If bloated and sloshing fluid around, walk around for an additional 60 to 120 seconds, perform CARS or Isometrics to stay warm. Do not begin the exercise with gastrointestinal discomfort and potentially vomit much needed anabolic nutrients into the trash can. 


(6.) Nutrition Status. Do I have adequate essential amino acids and glucose in my bloodstream? 

If not, then I need to consume a small amount 2 to 4 oz. of fluid with amino acids, and effective carbohydrate source with (if needed electrolytes, vitamins, trace minerals, micronutrients, etc.) additional nitric oxide/cell swelling supplements to enhance the uptake into cells and potentially provide an additional anabolic stimulus. As long as there is zero gastrointestinal distress, consuming specific ratios of peptides, amino acids, carbs, and supplements in water during training (while excessive blood and fluid are pumped into the muscles) can have a potentially beneficial effect on hypertrophy.



The example workout outline above can be used for a press or pull session. The sets, reps, and rest intervals are provided. Once the choice is made between the press or pull session, select appropriate exercises to fit the exercise order's goal. Then perform the workout with a high degree of effort and autoregulate the rest times between work sets using the six quick questions listed at the end of the workout description.



Wrapping it up

In this article, I described the benefits of appropriate exercise choice and order throughout a hypertrophic mesocycle.  I also provided examples from clinical literature and anecdotal experience about range of motion, tempo and muscle actions effect on skeletal muscle hypertrophy.  In my opinion, training to maximize hypertrophy needs an autoregulatory component and progression.  I included an example of an autoregulatory checklist for rest intervals.  The questions can be adjusted as necessary to meet the demands or style of training.  In essence the information provided in “Hypertrophy Periodization and Programming – Program Variables – Part 1” and “Hypertrophy Periodization and Programming – Program Variables – Part 2” (well over 20,000 words with almost 100 references) should be enough to help any coach, trainer, or athlete construct a sold hypertrophy program.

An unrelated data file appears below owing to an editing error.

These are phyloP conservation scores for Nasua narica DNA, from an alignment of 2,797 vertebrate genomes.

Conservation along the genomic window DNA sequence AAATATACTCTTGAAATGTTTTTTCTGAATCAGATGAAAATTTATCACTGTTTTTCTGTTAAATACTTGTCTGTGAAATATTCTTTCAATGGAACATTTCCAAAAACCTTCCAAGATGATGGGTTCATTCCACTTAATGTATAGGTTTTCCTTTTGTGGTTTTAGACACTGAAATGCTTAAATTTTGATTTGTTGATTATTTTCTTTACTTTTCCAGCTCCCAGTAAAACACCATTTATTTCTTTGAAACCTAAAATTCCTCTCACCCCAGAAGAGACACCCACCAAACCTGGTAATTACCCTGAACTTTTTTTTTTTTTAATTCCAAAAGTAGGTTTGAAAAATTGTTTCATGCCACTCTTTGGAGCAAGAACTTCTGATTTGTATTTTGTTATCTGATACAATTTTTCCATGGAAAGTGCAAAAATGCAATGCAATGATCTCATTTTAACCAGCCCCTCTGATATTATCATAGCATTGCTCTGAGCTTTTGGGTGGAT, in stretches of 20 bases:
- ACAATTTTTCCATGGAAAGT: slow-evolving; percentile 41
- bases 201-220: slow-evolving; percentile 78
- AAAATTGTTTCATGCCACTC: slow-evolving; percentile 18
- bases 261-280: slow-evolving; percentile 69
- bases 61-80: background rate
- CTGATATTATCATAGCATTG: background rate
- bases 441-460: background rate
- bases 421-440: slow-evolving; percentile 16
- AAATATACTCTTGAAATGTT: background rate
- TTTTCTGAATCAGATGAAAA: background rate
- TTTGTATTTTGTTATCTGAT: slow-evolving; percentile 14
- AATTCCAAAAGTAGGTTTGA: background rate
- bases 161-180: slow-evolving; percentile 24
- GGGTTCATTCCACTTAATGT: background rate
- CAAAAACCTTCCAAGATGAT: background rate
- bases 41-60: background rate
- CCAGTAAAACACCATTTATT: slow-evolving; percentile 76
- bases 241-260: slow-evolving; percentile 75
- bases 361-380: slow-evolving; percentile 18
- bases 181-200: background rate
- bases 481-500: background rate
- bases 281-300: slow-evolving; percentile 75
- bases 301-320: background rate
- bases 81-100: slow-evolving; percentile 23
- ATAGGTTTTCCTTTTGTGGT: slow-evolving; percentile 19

Training Variables – Practical Application for Hypertrophy:


  • Exercise Choice
    • Create continuums of exercises per movement category or body part.
    • Rank exercises on their perspective continuums based on the “Hypertrophic Benefit Provided” vs. “Recovery Cost Required” with consideration to the following:
      • Genetic Anatomical and Biomechanical Factors.
      • Movement Restrictions and Movement Patterns.
      • Mind-to-Muscle Connection.
      • Joint and Connective Tissue Stress.
      • Time Efficiency
    • Consider the type of hypertrophic stimulus provided by the exercise choice.
      • Mechanical Tension
      • Metabolic Stress and Metabolites
      • Cell Swelling
      • Muscle Damage
    • If necessary, for travel create free-weight continuums and machine continuums or specific exercise continuums per available gym.


  • Exercise Order
    • Individualize exercise order based on specific goal of the training session.
    • Exercises earlier in the session can affect exercises later in the session.
    • Begin sessions with exercises of primary importance.
    • Exercise one can be used as an isolation “Primer” or “Pump Exercise” to increase the mind-to-muscle connection or warm-up for compound movements as long as it doesn’t overly fatigue the prime movers.


  • Range of Motion
    • Performing exercises throughout the full range of motion helps stimulate all the muscle fibers in the target muscle.
    • Performing the exercise through a full range of motion may not be the same as taking a joint though its full range of motion.
    • Creating strength and control through a full range of motion helps develop full and thick muscle bellies.